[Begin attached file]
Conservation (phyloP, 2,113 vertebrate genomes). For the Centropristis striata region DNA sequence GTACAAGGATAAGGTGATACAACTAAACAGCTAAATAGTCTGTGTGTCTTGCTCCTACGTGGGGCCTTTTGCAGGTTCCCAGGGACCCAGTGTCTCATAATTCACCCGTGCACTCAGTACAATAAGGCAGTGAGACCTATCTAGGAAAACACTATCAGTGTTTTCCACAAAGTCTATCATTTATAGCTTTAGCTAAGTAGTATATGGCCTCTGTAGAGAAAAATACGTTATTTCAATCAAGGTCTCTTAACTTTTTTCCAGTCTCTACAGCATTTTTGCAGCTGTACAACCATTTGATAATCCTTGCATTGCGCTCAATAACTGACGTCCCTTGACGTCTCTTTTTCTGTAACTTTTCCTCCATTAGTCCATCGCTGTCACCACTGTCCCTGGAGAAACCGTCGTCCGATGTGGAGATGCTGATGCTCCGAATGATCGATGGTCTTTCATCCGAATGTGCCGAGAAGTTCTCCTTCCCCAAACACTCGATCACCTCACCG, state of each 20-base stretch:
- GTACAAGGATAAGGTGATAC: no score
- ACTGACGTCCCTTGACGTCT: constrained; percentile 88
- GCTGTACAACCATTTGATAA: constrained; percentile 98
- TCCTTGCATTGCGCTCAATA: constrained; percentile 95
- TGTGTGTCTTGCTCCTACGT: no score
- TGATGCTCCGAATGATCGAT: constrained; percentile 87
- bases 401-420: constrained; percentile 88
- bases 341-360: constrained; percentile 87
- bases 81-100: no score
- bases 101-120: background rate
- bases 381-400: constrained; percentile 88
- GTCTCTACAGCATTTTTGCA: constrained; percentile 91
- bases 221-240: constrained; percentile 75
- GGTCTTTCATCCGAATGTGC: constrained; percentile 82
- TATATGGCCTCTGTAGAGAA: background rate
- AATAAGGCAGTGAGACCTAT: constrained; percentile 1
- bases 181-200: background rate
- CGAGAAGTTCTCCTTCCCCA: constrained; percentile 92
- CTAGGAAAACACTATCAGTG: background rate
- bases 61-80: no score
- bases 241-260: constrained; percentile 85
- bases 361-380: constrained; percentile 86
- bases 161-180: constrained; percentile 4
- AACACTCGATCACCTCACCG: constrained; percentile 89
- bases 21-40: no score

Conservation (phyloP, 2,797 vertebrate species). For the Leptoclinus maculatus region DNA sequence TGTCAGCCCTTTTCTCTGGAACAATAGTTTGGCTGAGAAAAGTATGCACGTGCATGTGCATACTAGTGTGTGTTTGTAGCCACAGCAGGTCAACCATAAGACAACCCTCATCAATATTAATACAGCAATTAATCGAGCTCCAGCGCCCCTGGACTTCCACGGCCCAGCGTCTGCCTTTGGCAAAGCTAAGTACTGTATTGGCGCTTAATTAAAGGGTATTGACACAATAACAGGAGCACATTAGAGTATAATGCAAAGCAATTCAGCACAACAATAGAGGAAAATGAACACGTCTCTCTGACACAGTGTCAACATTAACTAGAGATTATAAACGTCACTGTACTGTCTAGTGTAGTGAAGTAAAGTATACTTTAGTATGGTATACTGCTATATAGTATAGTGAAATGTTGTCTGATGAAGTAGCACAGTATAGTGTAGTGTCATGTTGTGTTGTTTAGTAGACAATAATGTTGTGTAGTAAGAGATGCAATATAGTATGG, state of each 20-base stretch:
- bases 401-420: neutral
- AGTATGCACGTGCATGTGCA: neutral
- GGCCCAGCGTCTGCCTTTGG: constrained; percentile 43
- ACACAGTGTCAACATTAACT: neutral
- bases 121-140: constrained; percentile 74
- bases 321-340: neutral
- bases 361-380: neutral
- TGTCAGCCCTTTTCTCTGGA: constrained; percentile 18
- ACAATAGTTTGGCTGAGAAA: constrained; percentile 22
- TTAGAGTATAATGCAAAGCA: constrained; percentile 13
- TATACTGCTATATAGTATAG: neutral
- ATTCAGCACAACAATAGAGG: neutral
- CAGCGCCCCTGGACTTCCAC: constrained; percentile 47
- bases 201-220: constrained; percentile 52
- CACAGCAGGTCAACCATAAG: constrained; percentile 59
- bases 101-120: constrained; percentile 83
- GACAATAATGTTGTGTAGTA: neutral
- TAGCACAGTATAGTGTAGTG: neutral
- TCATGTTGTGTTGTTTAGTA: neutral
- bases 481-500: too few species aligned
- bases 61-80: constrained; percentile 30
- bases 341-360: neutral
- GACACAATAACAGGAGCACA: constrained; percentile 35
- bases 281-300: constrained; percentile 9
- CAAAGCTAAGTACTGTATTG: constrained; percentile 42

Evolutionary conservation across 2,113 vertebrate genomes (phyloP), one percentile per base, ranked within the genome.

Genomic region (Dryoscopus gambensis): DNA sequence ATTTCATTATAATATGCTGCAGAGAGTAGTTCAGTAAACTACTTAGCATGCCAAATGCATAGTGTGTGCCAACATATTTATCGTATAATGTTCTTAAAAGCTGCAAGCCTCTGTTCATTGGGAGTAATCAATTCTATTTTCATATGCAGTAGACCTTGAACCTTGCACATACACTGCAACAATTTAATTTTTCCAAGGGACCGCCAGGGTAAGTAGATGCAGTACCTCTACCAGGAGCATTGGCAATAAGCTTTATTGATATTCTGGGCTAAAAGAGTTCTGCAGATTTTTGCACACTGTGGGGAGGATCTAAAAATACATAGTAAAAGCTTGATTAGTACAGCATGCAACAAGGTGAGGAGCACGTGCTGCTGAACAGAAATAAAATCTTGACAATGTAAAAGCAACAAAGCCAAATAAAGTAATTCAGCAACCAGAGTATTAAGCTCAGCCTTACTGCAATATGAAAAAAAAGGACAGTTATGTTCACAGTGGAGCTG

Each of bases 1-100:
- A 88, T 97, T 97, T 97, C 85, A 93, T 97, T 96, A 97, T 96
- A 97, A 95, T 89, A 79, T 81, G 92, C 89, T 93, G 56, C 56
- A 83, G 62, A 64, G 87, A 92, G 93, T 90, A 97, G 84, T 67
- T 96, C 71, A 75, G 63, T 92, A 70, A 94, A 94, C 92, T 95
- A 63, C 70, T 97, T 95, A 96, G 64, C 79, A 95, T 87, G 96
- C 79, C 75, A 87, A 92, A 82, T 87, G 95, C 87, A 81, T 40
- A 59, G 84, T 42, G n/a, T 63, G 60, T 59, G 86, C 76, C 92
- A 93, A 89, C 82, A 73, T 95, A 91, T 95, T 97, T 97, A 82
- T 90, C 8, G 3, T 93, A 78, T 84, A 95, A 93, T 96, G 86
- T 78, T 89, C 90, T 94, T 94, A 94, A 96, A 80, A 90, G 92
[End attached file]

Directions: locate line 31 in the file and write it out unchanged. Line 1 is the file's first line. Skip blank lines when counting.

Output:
- ACACAGTGTCAACATTAACT: neutral